Elizabeth Ndindo
Emma Wairimu
Emma Wairimu Ngari
James Gichania
Peter Mwaura
United Nations Avenue

My roadside eatery settles all my bills

Emma Wairimu Ngari has been cooking from home in Kangema and carrying her delicious dishes by public means every day but Sunday for the last three years.

Emma Wairimu serves her customers at her eatery on United Nations Avenue, Nairobi. PHOTO | margaretta wa gacheru

Tucked away behind an army of boda boda drivers on United Nations Avenue, Nairobi, is a nameless street-side eatery that serves delicious home-cooked meals six days a week. Emma Wairimu Ngari has been cooking from home in Kangema and carrying her delicious dishes by public means every day but Sunday for the last three years.“I used to sell mitumba [second hand clothes] at Kangemi, but the market got saturated, so I had to try something else,” says the 40-year-old mother of three. The one thing she knew how to do well was cook, so she used all her savings and bought three stoves — one using firewood, the other two using charcoal.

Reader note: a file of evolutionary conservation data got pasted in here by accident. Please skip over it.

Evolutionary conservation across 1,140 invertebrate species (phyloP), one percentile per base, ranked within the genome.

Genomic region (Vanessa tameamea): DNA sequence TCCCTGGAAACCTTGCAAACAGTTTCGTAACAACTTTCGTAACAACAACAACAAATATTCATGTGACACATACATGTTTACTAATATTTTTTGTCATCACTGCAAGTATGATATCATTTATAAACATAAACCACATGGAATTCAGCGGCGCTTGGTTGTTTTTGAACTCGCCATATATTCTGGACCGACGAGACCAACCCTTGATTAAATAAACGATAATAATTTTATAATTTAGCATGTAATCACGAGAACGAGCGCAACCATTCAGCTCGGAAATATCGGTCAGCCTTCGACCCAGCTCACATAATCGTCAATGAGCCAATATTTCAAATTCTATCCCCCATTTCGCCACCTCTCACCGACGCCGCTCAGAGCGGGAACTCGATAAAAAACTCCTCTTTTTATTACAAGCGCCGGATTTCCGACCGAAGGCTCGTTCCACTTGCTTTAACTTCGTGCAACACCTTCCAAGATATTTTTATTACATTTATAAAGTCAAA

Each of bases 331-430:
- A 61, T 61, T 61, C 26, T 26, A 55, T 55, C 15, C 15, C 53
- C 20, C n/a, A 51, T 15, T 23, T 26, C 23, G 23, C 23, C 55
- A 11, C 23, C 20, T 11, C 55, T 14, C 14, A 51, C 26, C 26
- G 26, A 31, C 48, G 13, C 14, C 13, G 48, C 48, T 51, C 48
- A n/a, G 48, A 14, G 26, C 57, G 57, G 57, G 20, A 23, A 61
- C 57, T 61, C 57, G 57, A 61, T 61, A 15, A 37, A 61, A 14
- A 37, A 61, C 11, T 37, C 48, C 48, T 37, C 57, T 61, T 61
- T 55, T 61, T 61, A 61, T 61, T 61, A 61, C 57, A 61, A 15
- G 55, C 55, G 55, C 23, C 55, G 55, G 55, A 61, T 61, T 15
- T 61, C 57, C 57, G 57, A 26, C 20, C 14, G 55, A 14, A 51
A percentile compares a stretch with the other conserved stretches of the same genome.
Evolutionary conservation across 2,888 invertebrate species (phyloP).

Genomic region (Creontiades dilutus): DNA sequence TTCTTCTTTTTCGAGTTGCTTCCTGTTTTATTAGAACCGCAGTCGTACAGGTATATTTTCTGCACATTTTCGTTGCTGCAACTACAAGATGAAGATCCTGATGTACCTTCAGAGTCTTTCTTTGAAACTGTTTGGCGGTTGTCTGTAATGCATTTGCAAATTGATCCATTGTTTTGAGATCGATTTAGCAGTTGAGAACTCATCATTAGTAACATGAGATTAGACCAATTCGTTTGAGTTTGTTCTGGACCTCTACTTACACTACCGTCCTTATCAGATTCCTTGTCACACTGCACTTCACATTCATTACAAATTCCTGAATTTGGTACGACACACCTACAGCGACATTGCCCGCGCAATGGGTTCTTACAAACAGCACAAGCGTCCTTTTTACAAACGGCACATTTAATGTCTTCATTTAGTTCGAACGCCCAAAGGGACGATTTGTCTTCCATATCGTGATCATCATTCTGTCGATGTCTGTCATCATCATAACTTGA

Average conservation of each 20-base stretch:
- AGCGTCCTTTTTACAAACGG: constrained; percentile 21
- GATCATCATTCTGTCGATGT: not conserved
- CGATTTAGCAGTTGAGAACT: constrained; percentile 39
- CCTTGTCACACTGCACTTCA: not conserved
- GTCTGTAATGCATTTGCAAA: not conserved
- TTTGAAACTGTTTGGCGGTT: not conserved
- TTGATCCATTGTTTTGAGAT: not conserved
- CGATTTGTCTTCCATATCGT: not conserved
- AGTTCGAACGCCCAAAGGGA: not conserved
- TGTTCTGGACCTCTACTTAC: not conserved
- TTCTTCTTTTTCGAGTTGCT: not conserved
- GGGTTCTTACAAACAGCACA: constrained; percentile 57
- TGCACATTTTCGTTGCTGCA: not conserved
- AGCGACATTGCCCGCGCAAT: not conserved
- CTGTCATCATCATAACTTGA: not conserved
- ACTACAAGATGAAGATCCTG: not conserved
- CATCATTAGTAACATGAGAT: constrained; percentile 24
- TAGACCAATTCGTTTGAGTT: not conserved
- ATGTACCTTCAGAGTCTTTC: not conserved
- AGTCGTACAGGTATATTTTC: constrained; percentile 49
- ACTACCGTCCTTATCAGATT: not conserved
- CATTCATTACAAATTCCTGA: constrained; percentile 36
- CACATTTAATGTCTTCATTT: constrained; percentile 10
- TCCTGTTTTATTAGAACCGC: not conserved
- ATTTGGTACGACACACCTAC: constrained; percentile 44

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How she came to settle on that leafy corner under a tall eucalyptus tree is a mystery, but what’s certain is that she picked the right spot to start up what’s become a small-scale business that earns her several thousand shillings daily.But Emma, or Mama Maggie as she’s popularly known, works hard for her money. She has no hired help apart from her daughter Maggie who has a job of her own. “I’m up at 3am every day to start the stoves,” says Emma, who keeps her meals simple but sweet. “I serve chapati and rice, githeri and ndengu, snow peas, cabbage. I also cook plain mboco [kidney beans] since the price of maize is too high right now.” To bring all the food every day from Kangemi all the way to the UN where her clientele is assured, Ms Emma takes two matatus.“Then if I’m lucky, I find a wheelbarrow man who I pay to carry all my bags across the road,” she says. “Otherwise, I carry them myself, although I have to take several trips.” But before she even thinks of boarding a matatu, Emma has to cook everything before 10am. “I start with the chapati, which I slice into quarters and charge Sh20 a piece,” she says. After that, she puts on the rice, beans, peas maize and ndengu. “I season mainly with onions, tomatoes and salt, since most of my customers aren’t big on hot spices. But for those who are, I make kachumbari with hot peppers. Then I steam the cabbage last,” she adds.READ: Jumia spices up customer service with new food delivery appActually, cooking is the easiest part of Ms Emma’s job. The really hard part is loading the food into buckets, and then cardboard boxes “to retain the heat”. Then she places the boxes in big sacks that she carries on her back. Her clientele includes not only the boda boda and car taxi drivers, but people like Elizabeth Ndindo, 37, a flower seller who works just down the road.“I come for Mama Maggie’s rice with ndengu and cabbage every day,” says Ndindo who pays a Sh100 for a plate. Mama Maggie doesn’t have fancy tables and chairs unlike the Big Square restaurant behind hich she serves her food out of buckets that rest on the rocks piles. Her customers also sit on the big bricks or rocks right next to where she serves. Otherwise, they stand using the wheelbarrow as their lunch table as did Peter Mwaura, 66, the day I stopped by for lunch at Mama Maggie’s. But the biggest endorsement of the quality of Emma’s food came from James Gichania, 44, who’s a chef at a hotel nearby that serves only spicy vegetarian food.“I come daily to eat Mama Maggie’s food,” says James who prefers the freshness and simplicity of hers compared to what he cooks regularly.Ms Emma usually starts to head home around 4pm since nearly all her food have been sold. She gathers up the dirty dishes and empty buckets, takes two more matatus home where she’ll have Maggie help her wash everything so she can start afresh the following day. Ms Emma averages around Sh3,000 a day or about Sh20,000 a week in earnings. So for her, even though the work can feel backbreaking at times, all the effort is worth it. “I’m now assured that I can provide for my family,” she says.

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